Swallowing 101: How it works, risk factors & 5 tips for a healthy esophagus

Mid adult woman drinking water

How often do you swallow? For most people, the answer is several hundred times a day — which is pretty high for a bodily function most of us take for granted.

“Most people swallow involuntarily about 600 times per day,” says Dr. Gordon Peters, medical director at BlueCross BlueShield of Tennessee. “That’s roughly once per minute while awake and even more during meals. Unfortunately, swallowing disorders are fairly common as we age. About 1 in 25 of us will deal with difficulty swallowing at some point in our lives.”

How does swallowing work?

Dr. Peters: Swallowing is a vital function for the oral intake of nutrition and hydration. It works in conjunction with saliva production and has a great impact on quality of life. This is especially true when it comes to protecting our airways.

In our bodies, two different organ systems — respiration and digestion — share the same track. If these functions cross and we take fluids or solids into our lungs, it can cause serious damage, as well as conditions such as aspiration pneumonia. To protect our airway, the epiglottis must close properly while we swallow food. This ensures fluid goes to the stomach, not the lungs.

Humans are lucky to have such a complex system. Birds, for example, rely strictly on gravity, throwing their heads back so food will fall into their stomach. Fish use water to propel food into the stomach through gills. It’s because our system is so sophisticated that we can make so many sounds and form words while animals can’t.

How common are swallowing disorders (dysphagia)?

Dr. Peters: Unfortunately, swallowing disorders are very common, especially as people get older. Strokes and neurological diseases (Parkinson’s, multiple sclerosis, dementia) often lead people to experience difficulty swallowing.

Known as dysphagia, this problem leaves people unable to reliably protect their airway. People with dysphagia have trouble moving food from the mouth to the stomach. This can cause symptoms such as:

  • Choking
  • Drooling
  • Coughing
  • Pain, and
  • Difficulty breathing.

How do you treat swallowing disorders?

Dr. Peters: It depends how severe the disorder is, but often:

  • Speech therapists can help by teaching people how to relearn swallowing.
  • If that’s not physically possible, choosing a diet with foods of a certain consistency (soft or liquid) can help protect people with dysphagia.
  • E-stim therapy uses an electrical current to stimulate the muscles responsible for swallowing.
  • In severe cases, a feeding or gastrostomy tube may need to be inserted into the stomach.

What are the risk factors for dysphagia?

Dr. Peters: There aren’t many risk factors for dysphagia.

  • Smoking is the biggest one, as are oral cancers that require surgery on the oral track.
  • Age is indirectly related. Comorbidities such as stroke or cerebrovascular disease can cause weakness in the muscles that control swallowing.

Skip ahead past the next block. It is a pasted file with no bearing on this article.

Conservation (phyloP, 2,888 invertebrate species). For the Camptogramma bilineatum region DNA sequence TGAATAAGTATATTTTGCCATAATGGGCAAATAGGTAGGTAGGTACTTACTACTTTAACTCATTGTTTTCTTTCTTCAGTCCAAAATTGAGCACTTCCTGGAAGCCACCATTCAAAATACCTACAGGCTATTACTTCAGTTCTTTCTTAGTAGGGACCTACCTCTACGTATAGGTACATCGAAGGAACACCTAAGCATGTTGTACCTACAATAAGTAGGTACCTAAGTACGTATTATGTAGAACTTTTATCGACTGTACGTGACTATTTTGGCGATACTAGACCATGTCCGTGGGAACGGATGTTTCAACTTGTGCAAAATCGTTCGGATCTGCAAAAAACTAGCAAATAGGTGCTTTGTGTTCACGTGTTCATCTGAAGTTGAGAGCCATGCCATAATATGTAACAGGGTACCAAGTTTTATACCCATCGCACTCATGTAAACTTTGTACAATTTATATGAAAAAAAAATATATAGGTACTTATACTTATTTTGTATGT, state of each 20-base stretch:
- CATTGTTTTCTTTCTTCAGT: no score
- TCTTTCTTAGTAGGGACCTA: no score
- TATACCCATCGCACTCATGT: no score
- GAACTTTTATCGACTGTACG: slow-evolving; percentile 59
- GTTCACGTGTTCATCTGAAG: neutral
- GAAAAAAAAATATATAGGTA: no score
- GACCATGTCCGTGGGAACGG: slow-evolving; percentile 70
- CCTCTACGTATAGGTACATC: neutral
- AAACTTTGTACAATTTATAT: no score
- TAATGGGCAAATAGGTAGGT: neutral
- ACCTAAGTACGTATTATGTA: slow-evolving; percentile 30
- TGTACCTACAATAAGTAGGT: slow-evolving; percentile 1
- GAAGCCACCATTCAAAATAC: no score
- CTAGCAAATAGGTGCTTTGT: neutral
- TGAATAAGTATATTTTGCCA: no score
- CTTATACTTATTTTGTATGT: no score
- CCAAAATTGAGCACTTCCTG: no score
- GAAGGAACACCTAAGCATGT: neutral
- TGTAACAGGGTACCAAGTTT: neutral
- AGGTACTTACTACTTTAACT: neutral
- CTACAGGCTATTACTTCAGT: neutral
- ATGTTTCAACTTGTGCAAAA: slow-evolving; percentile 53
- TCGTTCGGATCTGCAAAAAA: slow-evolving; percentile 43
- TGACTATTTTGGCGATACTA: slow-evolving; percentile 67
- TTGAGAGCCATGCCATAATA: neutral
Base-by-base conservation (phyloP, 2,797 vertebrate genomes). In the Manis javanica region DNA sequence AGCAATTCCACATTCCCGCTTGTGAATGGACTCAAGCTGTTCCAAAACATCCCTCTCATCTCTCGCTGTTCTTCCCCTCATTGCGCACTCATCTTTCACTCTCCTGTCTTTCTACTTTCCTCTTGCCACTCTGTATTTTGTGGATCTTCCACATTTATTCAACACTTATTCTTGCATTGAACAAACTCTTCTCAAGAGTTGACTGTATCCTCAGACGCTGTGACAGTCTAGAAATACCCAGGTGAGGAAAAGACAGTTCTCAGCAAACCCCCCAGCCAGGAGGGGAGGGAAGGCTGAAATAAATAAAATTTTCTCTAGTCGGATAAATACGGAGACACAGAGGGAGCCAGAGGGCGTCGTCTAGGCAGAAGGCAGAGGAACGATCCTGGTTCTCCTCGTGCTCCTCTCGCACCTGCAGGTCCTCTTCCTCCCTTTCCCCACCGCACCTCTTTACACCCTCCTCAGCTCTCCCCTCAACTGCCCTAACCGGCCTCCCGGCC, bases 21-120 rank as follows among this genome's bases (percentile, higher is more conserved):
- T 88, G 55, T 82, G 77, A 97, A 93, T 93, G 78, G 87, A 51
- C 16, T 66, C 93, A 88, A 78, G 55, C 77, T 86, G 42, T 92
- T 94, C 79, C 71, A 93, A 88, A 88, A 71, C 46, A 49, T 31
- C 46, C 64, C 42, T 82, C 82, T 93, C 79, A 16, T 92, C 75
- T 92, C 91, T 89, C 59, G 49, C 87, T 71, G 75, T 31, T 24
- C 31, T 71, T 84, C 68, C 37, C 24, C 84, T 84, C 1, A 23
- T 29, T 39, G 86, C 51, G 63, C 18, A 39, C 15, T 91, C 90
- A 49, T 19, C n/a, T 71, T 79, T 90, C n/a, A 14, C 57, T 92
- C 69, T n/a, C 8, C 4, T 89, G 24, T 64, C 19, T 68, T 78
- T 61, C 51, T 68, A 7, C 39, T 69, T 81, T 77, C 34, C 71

• In other parts of the world, parasites can actually paralyze the esophagus so you can’t swallow, but that’s not something we see often in the U.S.
  • Finally, you may experience dysphagia if you have a hiatal hernia or gastroesophageal reflux disease (GERD).

What are the signs you may have a problem swallowing?

Dr. Peters: If you find yourself choking, gagging, or gasping when you’re eating, chewing, or laying down, that may indicate a swallowing problem.

Any tips for healthy swallowing?

Dr. Peters: Most of swallowing is reflexive, meaning we don’t have control over it.

However, we can always work to improve our safety by doing a few things:

  1. Don’t smoke!
    If you’ve tried to quit and it didn’t work, keep trying.
  2. Control your blood pressure.
    Strokes are a leading cause of dysphagia, and high blood pressure leads to stroke.
  3. Get GERD under control.
    Making sure all esophageal issues are treated and controlled will help keep your swallowing ability in place.
  4. Take smaller bites.
  5. Chew your food well before attempting to swallow. 

Dr. Peters: Taking small bites and chewing food completely is also a part of mindful eating, so it’s good for you on several levels.

            7 ways to eat more mindfully

Ashley Brantley

Ashley Brantley has been writing about food, culture and health for more than a decade, and has lived in three of Tennessee’s four major cities (Memphis, Nashville and Knoxville).

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Get more information about specific health terms, topics and conditions to better manage your health on bcbst.com. BlueCross BlueShield of Tennessee members can access wellness-related discounts on fitness products, gym memberships, healthy eating and more through Blue365®. BCBST members can also find tools and resources to help improve health and well-being by logging into BlueAccess and going to the Managing Your Health tab.

Filed under: Mind & Body


Ashley Brantley has been writing about food, culture and health for more than a decade, and has lived in three of Tennessee’s four major cities (Memphis, Nashville and Knoxville).